For the past eight months I've listened to music in my digital workspace/home office through a review unit of the Logitech UE Boom Speaker, connected via Bluetooth to my Mac Mini.
A handsome, distinctively styled object, roughly the shape and size of a tall beer can (7" high, 2-1/2" diameter), this Bluetooth speaker puts out a lot of high-quality sound. Though designed primarily for outdoor/travel use — hence its water-resistant, impact-resistant construction — via connection to portable devices such as an iPhone or iPad, it can definitely serve double duty at home.
I don't consider myself an audiophile, so I don't share the dissatisfaction of some reviewers who find it lacking in bass response. No doubt that's true, as it would be with just about any unit this size. But I suspect those critics listen to a lot of rock and hip-hop and other music with rattle-your-fillings bass lines — the sort I hear rumbling from SUVs that drive past my house with their windows rolled up and shaking.
I listen to a weird mix of jazz (mostly through the 1960s), rock (Leonard Cohen, Björk, Dylan, Tim Buckley), roots music old and new, world music (traditional, contemporary, fusion), electronic and concrete music (Stockhausen, Schaeffer), classical old and new (John Cage, Kronos Quartet, Gregorian chant), nature sounds (whale songs), and more. A fair amount of this music features the contrabass and the electric bass prominently, so a speaker that didn't handle that well would disappoint me. Not the case with the UE Boom.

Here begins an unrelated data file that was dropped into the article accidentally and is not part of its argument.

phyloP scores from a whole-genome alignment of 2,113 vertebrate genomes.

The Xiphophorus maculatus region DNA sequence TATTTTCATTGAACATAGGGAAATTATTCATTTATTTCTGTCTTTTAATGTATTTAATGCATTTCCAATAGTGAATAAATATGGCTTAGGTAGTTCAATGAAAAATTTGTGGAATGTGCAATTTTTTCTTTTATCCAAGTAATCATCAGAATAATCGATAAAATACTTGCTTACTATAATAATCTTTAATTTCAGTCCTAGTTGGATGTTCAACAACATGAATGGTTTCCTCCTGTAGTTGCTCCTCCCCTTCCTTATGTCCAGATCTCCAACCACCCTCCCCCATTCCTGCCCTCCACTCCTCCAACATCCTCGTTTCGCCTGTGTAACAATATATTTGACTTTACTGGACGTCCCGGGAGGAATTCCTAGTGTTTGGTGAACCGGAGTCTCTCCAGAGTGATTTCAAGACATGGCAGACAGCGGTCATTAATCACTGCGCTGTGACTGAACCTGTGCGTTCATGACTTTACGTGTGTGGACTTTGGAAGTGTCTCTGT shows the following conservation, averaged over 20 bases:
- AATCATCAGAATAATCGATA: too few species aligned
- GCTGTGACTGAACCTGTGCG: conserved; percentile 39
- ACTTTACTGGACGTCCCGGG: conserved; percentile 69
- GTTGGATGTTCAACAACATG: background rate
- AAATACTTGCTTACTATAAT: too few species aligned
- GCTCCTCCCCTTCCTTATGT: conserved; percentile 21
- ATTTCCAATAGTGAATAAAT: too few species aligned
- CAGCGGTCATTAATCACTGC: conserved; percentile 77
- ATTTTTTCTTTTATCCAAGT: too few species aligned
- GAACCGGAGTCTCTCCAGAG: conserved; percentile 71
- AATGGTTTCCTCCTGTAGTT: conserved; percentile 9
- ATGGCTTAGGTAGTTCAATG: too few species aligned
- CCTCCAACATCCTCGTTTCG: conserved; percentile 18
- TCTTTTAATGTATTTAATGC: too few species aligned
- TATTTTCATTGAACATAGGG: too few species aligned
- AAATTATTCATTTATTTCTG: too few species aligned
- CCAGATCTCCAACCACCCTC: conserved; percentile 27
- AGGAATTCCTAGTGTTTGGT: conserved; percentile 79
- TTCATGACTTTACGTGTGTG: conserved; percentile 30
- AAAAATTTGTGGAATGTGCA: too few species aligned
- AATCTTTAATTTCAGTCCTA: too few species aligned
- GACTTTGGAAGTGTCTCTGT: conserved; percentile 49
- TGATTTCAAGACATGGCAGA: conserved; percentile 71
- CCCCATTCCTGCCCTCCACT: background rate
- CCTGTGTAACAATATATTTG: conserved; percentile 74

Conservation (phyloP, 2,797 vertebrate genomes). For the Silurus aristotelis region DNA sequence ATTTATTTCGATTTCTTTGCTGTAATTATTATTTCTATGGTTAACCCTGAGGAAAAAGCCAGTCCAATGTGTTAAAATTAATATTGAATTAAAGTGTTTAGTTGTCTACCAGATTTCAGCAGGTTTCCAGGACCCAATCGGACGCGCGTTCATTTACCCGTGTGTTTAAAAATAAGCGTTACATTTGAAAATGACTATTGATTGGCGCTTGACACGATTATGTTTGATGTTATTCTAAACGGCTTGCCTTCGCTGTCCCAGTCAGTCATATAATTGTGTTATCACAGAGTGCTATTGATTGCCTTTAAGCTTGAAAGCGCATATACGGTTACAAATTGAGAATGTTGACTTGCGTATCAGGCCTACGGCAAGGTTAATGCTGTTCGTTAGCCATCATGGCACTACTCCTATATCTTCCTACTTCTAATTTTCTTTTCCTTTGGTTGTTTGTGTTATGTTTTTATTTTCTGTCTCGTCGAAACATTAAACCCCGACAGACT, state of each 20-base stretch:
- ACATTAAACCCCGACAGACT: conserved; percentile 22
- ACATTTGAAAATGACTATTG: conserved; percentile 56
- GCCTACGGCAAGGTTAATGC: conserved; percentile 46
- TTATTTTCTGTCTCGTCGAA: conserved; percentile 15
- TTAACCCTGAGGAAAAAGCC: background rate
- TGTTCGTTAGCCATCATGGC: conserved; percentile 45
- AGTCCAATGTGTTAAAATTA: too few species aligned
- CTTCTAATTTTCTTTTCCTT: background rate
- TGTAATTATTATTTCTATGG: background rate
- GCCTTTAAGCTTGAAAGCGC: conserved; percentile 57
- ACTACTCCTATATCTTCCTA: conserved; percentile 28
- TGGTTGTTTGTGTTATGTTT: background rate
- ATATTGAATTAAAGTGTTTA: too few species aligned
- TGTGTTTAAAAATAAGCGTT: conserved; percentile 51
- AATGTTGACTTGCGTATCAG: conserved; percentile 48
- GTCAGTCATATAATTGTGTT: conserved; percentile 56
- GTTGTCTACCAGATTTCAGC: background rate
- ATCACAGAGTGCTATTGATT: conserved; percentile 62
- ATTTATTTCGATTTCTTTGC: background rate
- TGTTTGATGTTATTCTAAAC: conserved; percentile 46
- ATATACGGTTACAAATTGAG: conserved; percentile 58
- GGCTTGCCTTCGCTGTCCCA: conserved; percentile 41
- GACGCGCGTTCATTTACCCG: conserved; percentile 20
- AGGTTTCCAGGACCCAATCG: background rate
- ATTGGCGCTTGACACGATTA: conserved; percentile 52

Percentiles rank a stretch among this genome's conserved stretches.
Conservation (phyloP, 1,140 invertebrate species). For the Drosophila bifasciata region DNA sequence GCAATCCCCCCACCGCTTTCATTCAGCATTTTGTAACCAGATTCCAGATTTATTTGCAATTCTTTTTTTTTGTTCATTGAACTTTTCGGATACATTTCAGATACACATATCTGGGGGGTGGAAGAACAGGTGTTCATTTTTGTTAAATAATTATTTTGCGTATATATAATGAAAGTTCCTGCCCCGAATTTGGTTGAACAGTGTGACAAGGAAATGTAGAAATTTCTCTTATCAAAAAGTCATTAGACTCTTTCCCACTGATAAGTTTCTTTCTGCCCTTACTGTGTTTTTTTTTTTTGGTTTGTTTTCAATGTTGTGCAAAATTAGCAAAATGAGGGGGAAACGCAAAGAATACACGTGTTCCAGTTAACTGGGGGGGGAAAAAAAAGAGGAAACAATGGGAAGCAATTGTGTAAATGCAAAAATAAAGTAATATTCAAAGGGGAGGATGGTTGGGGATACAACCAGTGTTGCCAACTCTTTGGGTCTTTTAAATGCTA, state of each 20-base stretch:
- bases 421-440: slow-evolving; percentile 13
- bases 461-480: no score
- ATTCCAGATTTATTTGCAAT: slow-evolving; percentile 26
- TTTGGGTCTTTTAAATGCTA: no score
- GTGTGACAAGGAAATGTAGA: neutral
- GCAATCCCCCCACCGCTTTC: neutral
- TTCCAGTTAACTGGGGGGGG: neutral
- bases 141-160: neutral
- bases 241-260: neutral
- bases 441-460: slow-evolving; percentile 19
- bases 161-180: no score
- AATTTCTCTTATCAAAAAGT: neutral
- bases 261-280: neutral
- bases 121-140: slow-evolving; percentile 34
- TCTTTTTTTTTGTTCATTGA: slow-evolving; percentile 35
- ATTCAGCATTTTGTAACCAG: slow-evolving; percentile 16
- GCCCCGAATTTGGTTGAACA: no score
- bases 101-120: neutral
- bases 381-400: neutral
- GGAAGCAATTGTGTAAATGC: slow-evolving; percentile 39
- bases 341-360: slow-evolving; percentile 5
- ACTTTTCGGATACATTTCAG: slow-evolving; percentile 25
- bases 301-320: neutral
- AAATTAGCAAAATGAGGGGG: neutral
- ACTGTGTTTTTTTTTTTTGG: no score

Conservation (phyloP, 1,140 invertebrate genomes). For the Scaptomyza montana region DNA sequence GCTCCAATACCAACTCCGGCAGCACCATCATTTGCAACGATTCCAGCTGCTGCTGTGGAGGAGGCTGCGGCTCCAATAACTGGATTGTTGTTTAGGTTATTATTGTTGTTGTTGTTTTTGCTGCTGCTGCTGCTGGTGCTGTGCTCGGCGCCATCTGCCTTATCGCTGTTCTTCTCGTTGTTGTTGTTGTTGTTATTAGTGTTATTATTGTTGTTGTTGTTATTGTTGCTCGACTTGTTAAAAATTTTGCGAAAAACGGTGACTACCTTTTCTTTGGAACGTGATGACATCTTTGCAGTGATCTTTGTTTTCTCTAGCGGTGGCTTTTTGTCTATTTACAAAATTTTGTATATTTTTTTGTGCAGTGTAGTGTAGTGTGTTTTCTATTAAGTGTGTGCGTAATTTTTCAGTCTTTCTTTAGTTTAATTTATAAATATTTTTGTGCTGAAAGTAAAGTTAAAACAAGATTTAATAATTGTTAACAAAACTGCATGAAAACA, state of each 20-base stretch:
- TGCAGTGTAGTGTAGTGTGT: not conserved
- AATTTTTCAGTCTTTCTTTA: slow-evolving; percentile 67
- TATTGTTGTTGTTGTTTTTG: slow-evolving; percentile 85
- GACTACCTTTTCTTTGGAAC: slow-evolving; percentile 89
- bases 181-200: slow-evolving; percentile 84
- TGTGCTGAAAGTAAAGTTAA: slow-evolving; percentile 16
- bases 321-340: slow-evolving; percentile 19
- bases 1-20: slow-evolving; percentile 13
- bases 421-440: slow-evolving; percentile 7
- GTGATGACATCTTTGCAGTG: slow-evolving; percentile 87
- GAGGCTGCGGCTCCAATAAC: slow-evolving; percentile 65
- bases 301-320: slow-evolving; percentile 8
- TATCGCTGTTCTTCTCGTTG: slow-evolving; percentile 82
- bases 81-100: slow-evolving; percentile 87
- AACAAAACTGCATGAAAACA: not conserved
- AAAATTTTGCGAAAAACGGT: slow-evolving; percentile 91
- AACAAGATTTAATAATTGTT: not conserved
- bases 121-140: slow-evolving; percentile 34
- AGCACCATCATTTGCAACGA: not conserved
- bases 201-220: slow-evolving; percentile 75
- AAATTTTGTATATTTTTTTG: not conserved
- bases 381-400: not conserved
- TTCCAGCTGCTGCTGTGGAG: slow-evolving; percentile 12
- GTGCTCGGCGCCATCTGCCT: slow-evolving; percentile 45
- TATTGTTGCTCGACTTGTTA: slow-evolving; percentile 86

Right now, for example, I'm listening to Bass on Top, a 1957 small-group jazz date featuring bassist Paul Chambers at the head of a quartet with piano, guitar, and drums. Chambers solos extensively on the album, both bowed and pizzicato. Whether soloing or comping behind his colleagues, I find his lines as prominent and I'd want them to be, even with the volume set at roughly one-third of max. The clarity of sound that the UE Boom achieves gives its output a satisfying sense of presence, even with music like this, recorded monaurally 57 years ago.
I also find a convincing sense of aural space in the Boom's output. Every recording studio has its own distinctive character, and every sound engineer has his own style. LPs from Riverside records didn't sound like LPs from Columbia, which didn't sound like LPs from Blue Note and Prestige recorded in Rudy Van Gelder's studio. I can hear those differences via the Boom.